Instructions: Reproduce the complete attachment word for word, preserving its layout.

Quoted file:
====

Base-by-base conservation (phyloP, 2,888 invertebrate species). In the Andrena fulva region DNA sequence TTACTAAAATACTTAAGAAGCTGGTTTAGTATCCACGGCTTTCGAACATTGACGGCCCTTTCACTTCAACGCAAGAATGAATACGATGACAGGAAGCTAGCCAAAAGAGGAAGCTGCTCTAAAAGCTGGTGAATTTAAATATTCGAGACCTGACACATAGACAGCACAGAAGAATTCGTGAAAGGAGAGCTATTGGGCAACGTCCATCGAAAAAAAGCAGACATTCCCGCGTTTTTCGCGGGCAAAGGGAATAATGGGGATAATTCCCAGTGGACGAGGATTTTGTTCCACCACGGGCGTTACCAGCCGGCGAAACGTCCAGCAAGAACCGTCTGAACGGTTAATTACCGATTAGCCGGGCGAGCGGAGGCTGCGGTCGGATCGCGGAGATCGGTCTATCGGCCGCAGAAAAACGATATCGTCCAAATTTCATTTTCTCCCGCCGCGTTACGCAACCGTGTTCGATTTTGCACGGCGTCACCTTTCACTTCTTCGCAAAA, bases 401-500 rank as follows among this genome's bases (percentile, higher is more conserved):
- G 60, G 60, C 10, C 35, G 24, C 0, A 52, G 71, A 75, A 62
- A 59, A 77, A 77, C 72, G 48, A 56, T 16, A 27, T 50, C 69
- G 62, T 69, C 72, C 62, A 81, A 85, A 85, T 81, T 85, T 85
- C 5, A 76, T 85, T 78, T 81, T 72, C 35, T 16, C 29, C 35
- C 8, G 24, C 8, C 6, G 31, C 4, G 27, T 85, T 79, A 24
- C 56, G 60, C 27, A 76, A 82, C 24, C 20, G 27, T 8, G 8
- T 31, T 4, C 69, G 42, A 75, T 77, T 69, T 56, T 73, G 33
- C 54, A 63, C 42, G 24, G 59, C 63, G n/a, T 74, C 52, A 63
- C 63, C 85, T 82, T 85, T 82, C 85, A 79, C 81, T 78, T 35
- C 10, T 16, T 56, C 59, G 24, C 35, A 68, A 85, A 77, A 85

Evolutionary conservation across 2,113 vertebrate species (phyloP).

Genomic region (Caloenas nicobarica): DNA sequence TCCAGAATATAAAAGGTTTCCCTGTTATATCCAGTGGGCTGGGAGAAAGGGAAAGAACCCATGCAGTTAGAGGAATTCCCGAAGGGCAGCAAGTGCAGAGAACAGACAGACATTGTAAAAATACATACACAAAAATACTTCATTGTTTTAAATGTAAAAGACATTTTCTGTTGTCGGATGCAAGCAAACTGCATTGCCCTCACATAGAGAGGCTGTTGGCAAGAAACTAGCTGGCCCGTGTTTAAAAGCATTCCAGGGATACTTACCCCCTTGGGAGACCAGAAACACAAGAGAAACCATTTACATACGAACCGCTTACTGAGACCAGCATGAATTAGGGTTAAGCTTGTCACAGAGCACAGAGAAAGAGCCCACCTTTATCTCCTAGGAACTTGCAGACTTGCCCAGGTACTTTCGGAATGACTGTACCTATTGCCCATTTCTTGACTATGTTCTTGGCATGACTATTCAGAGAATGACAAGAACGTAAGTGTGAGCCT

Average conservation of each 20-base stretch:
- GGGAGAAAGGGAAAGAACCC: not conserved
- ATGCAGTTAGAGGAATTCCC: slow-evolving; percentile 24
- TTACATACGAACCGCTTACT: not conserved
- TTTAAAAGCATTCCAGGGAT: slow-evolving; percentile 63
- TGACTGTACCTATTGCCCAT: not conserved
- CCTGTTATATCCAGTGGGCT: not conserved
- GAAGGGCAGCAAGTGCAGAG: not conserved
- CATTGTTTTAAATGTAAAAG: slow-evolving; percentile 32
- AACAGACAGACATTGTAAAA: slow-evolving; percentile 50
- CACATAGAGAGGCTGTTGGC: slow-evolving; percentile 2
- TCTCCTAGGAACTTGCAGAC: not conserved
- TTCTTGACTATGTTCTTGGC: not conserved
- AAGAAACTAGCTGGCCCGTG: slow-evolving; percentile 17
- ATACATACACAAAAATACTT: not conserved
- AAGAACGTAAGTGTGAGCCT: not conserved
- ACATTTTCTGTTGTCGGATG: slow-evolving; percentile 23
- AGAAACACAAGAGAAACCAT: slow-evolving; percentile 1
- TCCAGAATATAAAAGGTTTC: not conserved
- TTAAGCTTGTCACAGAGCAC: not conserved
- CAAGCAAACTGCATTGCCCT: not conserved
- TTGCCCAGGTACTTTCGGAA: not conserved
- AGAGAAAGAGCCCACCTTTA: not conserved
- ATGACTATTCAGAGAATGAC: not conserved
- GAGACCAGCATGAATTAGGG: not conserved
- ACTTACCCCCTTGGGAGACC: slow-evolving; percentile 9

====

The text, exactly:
Base-by-base conservation (phyloP, 2,888 invertebrate species). In the Andrena fulva region DNA sequence TTACTAAAATACTTAAGAAGCTGGTTTAGTATCCACGGCTTTCGAACATTGACGGCCCTTTCACTTCAACGCAAGAATGAATACGATGACAGGAAGCTAGCCAAAAGAGGAAGCTGCTCTAAAAGCTGGTGAATTTAAATATTCGAGACCTGACACATAGACAGCACAGAAGAATTCGTGAAAGGAGAGCTATTGGGCAACGTCCATCGAAAAAAAGCAGACATTCCCGCGTTTTTCGCGGGCAAAGGGAATAATGGGGATAATTCCCAGTGGACGAGGATTTTGTTCCACCACGGGCGTTACCAGCCGGCGAAACGTCCAGCAAGAACCGTCTGAACGGTTAATTACCGATTAGCCGGGCGAGCGGAGGCTGCGGTCGGATCGCGGAGATCGGTCTATCGGCCGCAGAAAAACGATATCGTCCAAATTTCATTTTCTCCCGCCGCGTTACGCAACCGTGTTCGATTTTGCACGGCGTCACCTTTCACTTCTTCGCAAAA, bases 401-500 rank as follows among this genome's bases (percentile, higher is more conserved):
- G 60, G 60, C 10, C 35, G 24, C 0, A 52, G 71, A 75, A 62
- A 59, A 77, A 77, C 72, G 48, A 56, T 16, A 27, T 50, C 69
- G 62, T 69, C 72, C 62, A 81, A 85, A 85, T 81, T 85, T 85
- C 5, A 76, T 85, T 78, T 81, T 72, C 35, T 16, C 29, C 35
- C 8, G 24, C 8, C 6, G 31, C 4, G 27, T 85, T 79, A 24
- C 56, G 60, C 27, A 76, A 82, C 24, C 20, G 27, T 8, G 8
- T 31, T 4, C 69, G 42, A 75, T 77, T 69, T 56, T 73, G 33
- C 54, A 63, C 42, G 24, G 59, C 63, G n/a, T 74, C 52, A 63
- C 63, C 85, T 82, T 85, T 82, C 85, A 79, C 81, T 78, T 35
- C 10, T 16, T 56, C 59, G 24, C 35, A 68, A 85, A 77, A 85

Evolutionary conservation across 2,113 vertebrate species (phyloP).

Genomic region (Caloenas nicobarica): DNA sequence TCCAGAATATAAAAGGTTTCCCTGTTATATCCAGTGGGCTGGGAGAAAGGGAAAGAACCCATGCAGTTAGAGGAATTCCCGAAGGGCAGCAAGTGCAGAGAACAGACAGACATTGTAAAAATACATACACAAAAATACTTCATTGTTTTAAATGTAAAAGACATTTTCTGTTGTCGGATGCAAGCAAACTGCATTGCCCTCACATAGAGAGGCTGTTGGCAAGAAACTAGCTGGCCCGTGTTTAAAAGCATTCCAGGGATACTTACCCCCTTGGGAGACCAGAAACACAAGAGAAACCATTTACATACGAACCGCTTACTGAGACCAGCATGAATTAGGGTTAAGCTTGTCACAGAGCACAGAGAAAGAGCCCACCTTTATCTCCTAGGAACTTGCAGACTTGCCCAGGTACTTTCGGAATGACTGTACCTATTGCCCATTTCTTGACTATGTTCTTGGCATGACTATTCAGAGAATGACAAGAACGTAAGTGTGAGCCT

Average conservation of each 20-base stretch:
- GGGAGAAAGGGAAAGAACCC: not conserved
- ATGCAGTTAGAGGAATTCCC: slow-evolving; percentile 24
- TTACATACGAACCGCTTACT: not conserved
- TTTAAAAGCATTCCAGGGAT: slow-evolving; percentile 63
- TGACTGTACCTATTGCCCAT: not conserved
- CCTGTTATATCCAGTGGGCT: not conserved
- GAAGGGCAGCAAGTGCAGAG: not conserved
- CATTGTTTTAAATGTAAAAG: slow-evolving; percentile 32
- AACAGACAGACATTGTAAAA: slow-evolving; percentile 50
- CACATAGAGAGGCTGTTGGC: slow-evolving; percentile 2
- TCTCCTAGGAACTTGCAGAC: not conserved
- TTCTTGACTATGTTCTTGGC: not conserved
- AAGAAACTAGCTGGCCCGTG: slow-evolving; percentile 17
- ATACATACACAAAAATACTT: not conserved
- AAGAACGTAAGTGTGAGCCT: not conserved
- ACATTTTCTGTTGTCGGATG: slow-evolving; percentile 23
- AGAAACACAAGAGAAACCAT: slow-evolving; percentile 1
- TCCAGAATATAAAAGGTTTC: not conserved
- TTAAGCTTGTCACAGAGCAC: not conserved
- CAAGCAAACTGCATTGCCCT: not conserved
- TTGCCCAGGTACTTTCGGAA: not conserved
- AGAGAAAGAGCCCACCTTTA: not conserved
- ATGACTATTCAGAGAATGAC: not conserved
- GAGACCAGCATGAATTAGGG: not conserved
- ACTTACCCCCTTGGGAGACC: slow-evolving; percentile 9